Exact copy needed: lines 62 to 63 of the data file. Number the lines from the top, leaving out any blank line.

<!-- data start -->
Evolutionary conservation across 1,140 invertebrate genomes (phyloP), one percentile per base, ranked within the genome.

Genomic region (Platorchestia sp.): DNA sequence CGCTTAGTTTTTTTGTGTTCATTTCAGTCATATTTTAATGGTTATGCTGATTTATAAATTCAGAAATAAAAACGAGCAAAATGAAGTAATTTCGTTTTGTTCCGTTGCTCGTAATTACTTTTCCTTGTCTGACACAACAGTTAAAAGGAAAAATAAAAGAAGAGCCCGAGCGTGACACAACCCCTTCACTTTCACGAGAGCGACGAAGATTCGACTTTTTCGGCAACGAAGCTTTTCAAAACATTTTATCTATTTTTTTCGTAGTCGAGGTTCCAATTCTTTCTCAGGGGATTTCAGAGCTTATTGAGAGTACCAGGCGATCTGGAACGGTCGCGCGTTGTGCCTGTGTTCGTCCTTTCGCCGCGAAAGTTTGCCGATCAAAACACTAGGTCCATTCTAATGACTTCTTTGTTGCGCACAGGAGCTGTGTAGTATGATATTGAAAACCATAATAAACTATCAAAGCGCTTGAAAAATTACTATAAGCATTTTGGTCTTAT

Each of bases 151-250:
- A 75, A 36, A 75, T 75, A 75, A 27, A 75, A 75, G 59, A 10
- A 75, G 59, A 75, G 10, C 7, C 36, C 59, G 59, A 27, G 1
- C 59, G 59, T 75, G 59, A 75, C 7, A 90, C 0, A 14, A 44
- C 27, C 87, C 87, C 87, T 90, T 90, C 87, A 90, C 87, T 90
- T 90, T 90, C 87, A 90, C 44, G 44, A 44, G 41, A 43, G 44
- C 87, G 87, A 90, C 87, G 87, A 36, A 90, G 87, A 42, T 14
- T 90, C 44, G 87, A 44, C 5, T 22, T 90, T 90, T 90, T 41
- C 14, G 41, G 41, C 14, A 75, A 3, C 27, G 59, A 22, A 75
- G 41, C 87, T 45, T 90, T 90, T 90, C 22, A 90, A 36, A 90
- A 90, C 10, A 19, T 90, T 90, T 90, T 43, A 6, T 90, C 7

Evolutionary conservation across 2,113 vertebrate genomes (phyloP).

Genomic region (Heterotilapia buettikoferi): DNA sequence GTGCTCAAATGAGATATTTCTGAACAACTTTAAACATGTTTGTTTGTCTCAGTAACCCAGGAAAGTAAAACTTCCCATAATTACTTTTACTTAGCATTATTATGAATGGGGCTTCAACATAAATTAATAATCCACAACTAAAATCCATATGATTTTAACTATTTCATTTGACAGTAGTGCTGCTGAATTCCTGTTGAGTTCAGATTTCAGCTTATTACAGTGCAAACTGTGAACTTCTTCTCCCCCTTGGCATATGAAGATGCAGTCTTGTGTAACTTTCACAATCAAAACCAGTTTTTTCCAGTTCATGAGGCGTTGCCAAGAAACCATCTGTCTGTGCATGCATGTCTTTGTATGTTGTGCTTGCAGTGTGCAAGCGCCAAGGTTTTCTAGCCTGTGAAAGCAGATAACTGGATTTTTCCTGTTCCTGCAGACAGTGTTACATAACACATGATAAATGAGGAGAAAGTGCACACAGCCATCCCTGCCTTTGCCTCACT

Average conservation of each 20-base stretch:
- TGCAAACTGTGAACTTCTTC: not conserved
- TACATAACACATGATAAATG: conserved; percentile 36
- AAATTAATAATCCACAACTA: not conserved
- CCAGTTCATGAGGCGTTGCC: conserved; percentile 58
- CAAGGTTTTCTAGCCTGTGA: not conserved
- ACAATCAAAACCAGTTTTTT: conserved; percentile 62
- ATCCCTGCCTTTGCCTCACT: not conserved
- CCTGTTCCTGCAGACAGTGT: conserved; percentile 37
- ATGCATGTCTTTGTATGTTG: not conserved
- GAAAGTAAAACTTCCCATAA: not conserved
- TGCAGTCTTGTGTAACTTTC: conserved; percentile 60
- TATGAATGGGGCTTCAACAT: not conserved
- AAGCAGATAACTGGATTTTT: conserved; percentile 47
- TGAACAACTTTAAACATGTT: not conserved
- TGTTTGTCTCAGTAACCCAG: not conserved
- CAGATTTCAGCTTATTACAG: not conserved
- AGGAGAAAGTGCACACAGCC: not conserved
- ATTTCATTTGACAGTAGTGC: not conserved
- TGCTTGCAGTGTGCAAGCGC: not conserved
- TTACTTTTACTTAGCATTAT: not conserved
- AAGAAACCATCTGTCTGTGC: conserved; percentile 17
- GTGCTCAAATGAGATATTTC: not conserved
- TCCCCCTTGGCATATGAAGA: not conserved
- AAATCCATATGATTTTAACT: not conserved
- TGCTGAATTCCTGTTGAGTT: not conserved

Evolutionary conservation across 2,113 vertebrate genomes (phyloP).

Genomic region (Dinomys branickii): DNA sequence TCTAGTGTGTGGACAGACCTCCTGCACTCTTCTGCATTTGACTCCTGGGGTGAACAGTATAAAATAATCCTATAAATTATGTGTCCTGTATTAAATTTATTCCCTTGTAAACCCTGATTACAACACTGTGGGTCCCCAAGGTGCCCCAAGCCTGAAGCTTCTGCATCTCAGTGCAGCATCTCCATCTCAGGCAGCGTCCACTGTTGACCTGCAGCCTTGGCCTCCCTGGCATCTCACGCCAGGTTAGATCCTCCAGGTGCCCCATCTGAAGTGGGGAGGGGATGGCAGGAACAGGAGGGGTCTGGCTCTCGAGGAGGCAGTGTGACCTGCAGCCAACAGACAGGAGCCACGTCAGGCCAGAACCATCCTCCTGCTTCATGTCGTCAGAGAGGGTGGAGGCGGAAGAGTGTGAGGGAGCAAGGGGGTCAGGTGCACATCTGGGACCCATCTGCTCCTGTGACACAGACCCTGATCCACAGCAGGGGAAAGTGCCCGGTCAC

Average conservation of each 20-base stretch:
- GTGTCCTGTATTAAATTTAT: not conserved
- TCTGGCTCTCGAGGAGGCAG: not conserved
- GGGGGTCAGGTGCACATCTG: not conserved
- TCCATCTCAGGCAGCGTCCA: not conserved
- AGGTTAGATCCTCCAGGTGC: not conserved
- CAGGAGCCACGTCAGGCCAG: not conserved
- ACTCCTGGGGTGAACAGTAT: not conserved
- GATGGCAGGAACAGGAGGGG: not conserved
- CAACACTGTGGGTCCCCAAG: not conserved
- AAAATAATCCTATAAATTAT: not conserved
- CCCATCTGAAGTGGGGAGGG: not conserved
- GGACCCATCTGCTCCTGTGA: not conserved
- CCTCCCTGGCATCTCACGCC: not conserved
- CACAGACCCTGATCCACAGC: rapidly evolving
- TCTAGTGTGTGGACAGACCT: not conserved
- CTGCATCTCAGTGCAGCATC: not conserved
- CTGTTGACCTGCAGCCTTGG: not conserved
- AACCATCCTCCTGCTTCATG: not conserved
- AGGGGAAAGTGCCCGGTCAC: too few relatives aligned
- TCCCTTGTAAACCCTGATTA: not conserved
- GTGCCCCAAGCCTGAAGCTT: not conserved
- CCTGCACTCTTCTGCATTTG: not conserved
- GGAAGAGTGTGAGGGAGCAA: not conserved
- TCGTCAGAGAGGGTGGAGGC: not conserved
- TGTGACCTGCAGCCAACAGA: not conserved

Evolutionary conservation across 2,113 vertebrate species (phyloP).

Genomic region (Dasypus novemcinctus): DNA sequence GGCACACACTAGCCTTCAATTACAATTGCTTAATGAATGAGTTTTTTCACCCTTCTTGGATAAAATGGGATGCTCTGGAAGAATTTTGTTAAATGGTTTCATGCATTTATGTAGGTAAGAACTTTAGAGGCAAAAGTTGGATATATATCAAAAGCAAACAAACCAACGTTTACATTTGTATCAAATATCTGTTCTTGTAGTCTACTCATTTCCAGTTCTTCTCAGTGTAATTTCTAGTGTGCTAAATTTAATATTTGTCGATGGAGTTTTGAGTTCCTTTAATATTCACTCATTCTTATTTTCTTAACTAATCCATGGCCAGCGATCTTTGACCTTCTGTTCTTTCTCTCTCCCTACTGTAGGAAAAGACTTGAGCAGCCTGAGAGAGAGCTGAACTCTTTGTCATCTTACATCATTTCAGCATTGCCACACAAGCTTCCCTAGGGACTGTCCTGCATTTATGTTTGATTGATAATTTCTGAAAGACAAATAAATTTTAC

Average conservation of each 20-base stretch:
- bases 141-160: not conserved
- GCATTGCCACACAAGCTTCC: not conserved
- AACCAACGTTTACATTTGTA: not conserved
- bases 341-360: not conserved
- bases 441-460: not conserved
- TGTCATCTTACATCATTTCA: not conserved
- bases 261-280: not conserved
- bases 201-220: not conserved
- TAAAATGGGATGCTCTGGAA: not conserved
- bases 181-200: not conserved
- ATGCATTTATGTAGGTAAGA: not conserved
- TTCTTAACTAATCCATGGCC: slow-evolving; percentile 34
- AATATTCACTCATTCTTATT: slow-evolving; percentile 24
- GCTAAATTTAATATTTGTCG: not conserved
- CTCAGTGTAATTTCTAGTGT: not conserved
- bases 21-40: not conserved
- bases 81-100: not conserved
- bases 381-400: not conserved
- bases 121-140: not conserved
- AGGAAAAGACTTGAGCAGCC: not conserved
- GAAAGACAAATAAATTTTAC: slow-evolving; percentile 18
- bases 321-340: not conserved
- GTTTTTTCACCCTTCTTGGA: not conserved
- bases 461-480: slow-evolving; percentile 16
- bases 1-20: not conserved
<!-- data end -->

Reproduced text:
- AACCATCCTCCTGCTTCATG: not conserved
- AGGGGAAAGTGCCCGGTCAC: too few relatives aligned